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Providing evidence to improve practice

Action: Revert arable land to permanent grassland Bird Conservation

Key messages

  • All five studies looking at the effects of reverting arable land to grassland found no clear benefit to birds. The studies monitored birds or grey partridges in the UK and wading birds in Denmark (4). They included three replicated controlled trials.
  • One of the studies, a controlled before-and-after study from the UK, showed that grey partridge numbers fell significantly following the reversion of arable fields to grassland.

 

Supporting evidence from individual studies

1 

A controlled before-and-after study in 1970-94 in a 28 km2 area of arable farmland in Sussex, England (Aebischer & Potts 1998), found that grey partridge Perdix perdix numbers declined rapidly on arable fields in 1987-94, following their reversion to grassland, beginning in 1987 (average of 6.5 coveys/km2 in 1970-86 vs. 1.1 coveys/km2 in 1987-94). There was a considerably smaller decline on arable fields that were not reverted to grassland (average of 4.9 coveys/km2 in 1970-86 vs. 2.5 coveys/km2 in 1987-94). The reversed fields went from being more favoured by partridges before reversion to less favoured afterwards, equating to a 23% per year decrease in relative habitat quality on the reversion fields.

 

2 

A replicated, controlled study in the winters of 1994-7 on farmland in southern England (Wakeham-Dawson & Aebischer 1998) found that Eurasian skylark Alauda arvensis, corn bunting Miliaria calandra and meadow pipit Anthus pratensis were not consistently more abundant on arable land reverted to grassland than on intensively managed permanent grassland or winter wheat fields (4-11 birds/km2 for skylarks on reverted fields vs. 0-10 and 1-8 birds/km2 for permanent grassland and winter wheat; values were 0.1-0.2, 0 and 0-1 birds/km2 for buntings and 0-1.1 0 and 0-4 birds/km2 for pipits). Densities of rooks Corvus frugilegus did not differ across field types. Reverted arable fields were sown with agricultural grass mixtures and managed under specific guidelines, whilst the permanent grassland fields were mown frequently and fertilised. This study also describes the effects of ‘Habitat restoration/creation’ and is discussed in ‘Create open patches or strips in permanent grassland’.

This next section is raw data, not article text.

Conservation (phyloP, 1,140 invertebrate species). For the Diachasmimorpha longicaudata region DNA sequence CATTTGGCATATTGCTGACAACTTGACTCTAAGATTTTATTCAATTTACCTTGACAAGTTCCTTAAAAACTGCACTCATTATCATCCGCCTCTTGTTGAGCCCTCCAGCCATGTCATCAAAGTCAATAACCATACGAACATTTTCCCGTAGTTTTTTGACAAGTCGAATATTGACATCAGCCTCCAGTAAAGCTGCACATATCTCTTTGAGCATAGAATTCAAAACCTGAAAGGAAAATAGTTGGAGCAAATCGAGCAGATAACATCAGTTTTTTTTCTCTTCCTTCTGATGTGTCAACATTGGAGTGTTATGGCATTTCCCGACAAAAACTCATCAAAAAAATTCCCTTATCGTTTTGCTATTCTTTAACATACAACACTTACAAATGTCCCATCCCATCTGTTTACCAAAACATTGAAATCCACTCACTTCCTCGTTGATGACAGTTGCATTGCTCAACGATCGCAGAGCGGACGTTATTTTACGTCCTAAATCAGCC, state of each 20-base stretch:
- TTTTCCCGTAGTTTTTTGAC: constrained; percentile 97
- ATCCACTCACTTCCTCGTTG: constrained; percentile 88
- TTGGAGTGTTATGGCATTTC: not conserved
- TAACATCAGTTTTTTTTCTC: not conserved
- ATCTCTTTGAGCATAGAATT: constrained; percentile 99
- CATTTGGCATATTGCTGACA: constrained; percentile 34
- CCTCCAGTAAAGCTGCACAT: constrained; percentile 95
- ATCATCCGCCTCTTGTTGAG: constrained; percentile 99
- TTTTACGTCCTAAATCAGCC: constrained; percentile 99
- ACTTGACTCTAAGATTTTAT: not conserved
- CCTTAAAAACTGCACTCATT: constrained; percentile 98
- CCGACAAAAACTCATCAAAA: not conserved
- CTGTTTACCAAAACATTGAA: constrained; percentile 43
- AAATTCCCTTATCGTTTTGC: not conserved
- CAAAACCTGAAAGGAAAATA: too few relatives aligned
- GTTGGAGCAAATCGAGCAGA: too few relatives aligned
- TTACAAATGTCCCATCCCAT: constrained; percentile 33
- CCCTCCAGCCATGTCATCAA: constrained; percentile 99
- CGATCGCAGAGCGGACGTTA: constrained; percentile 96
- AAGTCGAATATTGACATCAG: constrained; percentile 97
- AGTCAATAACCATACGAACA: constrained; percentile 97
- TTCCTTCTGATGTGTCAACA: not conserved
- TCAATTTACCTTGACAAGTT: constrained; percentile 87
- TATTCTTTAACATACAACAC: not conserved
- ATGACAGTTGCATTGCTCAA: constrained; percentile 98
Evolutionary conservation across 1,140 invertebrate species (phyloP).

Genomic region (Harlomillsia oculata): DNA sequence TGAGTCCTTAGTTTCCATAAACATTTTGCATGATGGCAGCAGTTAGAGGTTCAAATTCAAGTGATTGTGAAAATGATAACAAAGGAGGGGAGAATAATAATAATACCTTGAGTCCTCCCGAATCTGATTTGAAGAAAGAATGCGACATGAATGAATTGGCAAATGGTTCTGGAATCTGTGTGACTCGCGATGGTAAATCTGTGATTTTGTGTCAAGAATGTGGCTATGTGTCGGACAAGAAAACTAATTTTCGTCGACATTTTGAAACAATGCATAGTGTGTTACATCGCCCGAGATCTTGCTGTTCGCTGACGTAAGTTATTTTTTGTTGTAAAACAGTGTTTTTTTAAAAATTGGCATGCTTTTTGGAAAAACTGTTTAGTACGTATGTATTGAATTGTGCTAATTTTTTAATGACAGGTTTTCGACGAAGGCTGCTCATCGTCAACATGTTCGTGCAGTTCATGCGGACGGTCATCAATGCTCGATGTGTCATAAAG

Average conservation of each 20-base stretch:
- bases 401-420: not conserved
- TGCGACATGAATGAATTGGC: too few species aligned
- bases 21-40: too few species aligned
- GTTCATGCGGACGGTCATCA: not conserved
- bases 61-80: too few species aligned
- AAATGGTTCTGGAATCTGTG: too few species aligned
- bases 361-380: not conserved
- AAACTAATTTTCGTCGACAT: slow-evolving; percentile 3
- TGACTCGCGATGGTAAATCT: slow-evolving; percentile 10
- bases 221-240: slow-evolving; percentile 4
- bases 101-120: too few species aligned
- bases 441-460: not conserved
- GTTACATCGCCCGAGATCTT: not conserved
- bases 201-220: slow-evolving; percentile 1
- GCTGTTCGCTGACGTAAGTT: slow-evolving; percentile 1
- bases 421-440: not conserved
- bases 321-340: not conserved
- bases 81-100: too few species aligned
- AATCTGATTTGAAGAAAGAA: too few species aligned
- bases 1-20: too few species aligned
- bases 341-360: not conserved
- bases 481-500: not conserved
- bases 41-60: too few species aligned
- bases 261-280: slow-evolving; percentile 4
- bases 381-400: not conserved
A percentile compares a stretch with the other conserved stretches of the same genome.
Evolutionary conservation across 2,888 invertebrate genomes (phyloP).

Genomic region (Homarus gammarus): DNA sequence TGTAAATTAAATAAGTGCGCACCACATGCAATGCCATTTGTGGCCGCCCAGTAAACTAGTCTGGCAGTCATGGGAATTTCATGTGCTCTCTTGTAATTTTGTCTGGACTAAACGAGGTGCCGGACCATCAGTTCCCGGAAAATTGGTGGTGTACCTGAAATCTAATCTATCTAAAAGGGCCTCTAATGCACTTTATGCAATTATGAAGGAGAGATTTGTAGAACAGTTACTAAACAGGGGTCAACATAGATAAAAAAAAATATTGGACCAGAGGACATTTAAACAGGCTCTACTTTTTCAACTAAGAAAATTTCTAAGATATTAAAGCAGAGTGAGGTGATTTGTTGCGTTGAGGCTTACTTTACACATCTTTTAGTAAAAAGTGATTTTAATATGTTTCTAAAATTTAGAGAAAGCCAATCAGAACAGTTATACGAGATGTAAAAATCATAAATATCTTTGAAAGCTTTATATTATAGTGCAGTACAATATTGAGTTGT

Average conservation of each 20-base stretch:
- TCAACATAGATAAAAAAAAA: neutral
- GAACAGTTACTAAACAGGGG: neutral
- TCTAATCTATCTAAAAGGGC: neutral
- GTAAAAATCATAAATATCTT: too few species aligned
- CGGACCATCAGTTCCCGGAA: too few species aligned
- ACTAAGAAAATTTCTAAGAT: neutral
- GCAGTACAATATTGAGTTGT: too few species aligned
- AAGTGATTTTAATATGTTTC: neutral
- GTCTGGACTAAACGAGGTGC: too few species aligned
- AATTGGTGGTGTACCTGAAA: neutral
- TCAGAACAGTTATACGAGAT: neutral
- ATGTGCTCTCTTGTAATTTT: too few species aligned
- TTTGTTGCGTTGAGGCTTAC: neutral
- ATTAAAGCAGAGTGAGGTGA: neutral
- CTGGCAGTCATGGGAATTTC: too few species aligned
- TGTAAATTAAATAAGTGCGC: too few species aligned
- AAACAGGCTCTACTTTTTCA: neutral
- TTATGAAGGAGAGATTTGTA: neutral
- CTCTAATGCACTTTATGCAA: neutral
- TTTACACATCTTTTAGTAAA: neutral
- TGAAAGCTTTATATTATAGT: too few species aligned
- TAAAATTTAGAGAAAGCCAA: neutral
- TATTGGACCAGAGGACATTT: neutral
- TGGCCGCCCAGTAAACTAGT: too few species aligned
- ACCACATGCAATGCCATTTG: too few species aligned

3 

A replicated, controlled study in the spring and summer 1994-6 on 40 farms in southern England (Wakeham-Dawson et al. 1998) found that arable fields reverted to permanent grassland held similar densities of Eurasian skylarks Alauda arvensis as winter wheat and intensively managed permanent grassland, except in summer 1994, when they held significantly higher densities, and summer 1995, when they held lower densities than winter wheat (summer 1994: 11.9 birds/km2 on 65 reverted fields vs. 2.6 and 4.4 birds/km2 for 29 and 47 fields of permanent grassland and winter wheat, respectively; summer 1995: 2.1 birds/km2 for 15 reverted fields vs. 3.0 and 11.0 birds/km2 for seven and 26 fields of permanent grassland and winter wheat; other seasons: 5.7-9.1 birds/km2 vs. 3.6-4.0 and 8.5-13.0 birds/km2). Densities of carrion crows Corvus corone tended to be higher on reverted land, significantly so in some seasons (1.8-4.8 birds/km2 on reverted fields vs. 0-3.0 and 0-1.1 birds/km2 for grassland and wheat) and rooks C. frugilegus were never found on winter wheat. Between 65 and 82 reverted arable fields were surveyed, each sown with agricultural grass mixtures and managed under specific guidelines, whilst the 15-29 permanent grassland fields were frequently mown and fertilised. Between 38 and 47 winter wheat fields were surveyed. This study is also described in ‘Undersow spring cereals’, ‘Reduce grazing intensity on permanent grasslands’, ‘Habitat restoration and creation: Grasslands’ and ‘Provide or maintain set-aside areas in farmland’.

 

4 

A replicated, controlled study in 615 grassland fields in Jutland, Denmark (Kahlert et al. 2007), found that the populations of four waders (northern lapwing Vanellus vanellus, black-tailed godwit Limosa limosa, common redshank Tringa totanus and Eurasian oystercatcher Haematopus ostrolagus) did not increase on restored grasslands (formerly croplands), whether or not they were under a scheme designed to increase water levels in fields. There were increases on some other field types. This study is discussed in detail in ‘Raise water levels in ditches or grassland’.

 

5 

A replicated site comparison study on 1,031 agricultural sites across England in 2004-8 (Ewald et al. 2010) investigated the impact of the restoration of different grasslands on grey partridge Perdix perdix. However, the study does not distinguish between the impacts of grassland restoration, scrub restoration and control and rough grazing. Sites with more of the combined intervention had a lower proportion of young partridges in the population in 2008. This study describes the effects of several other interventions, discussed in the relevant sections.

 

Referenced papers

Please cite as:

Williams, D.R., Child, M.F., Dicks, L.V., Ockendon, N., Pople, R.G., Showler, D.A., Walsh, J.C., zu Ermgassen, E.K.H.J. & Sutherland, W.J. (2018) Bird Conservation. Pages 95-244 in: W.J. Sutherland, L.V. Dicks, N. Ockendon, S.O. Petrovan & R.K. Smith (eds) What Works in Conservation 2018. Open Book Publishers, Cambridge, UK.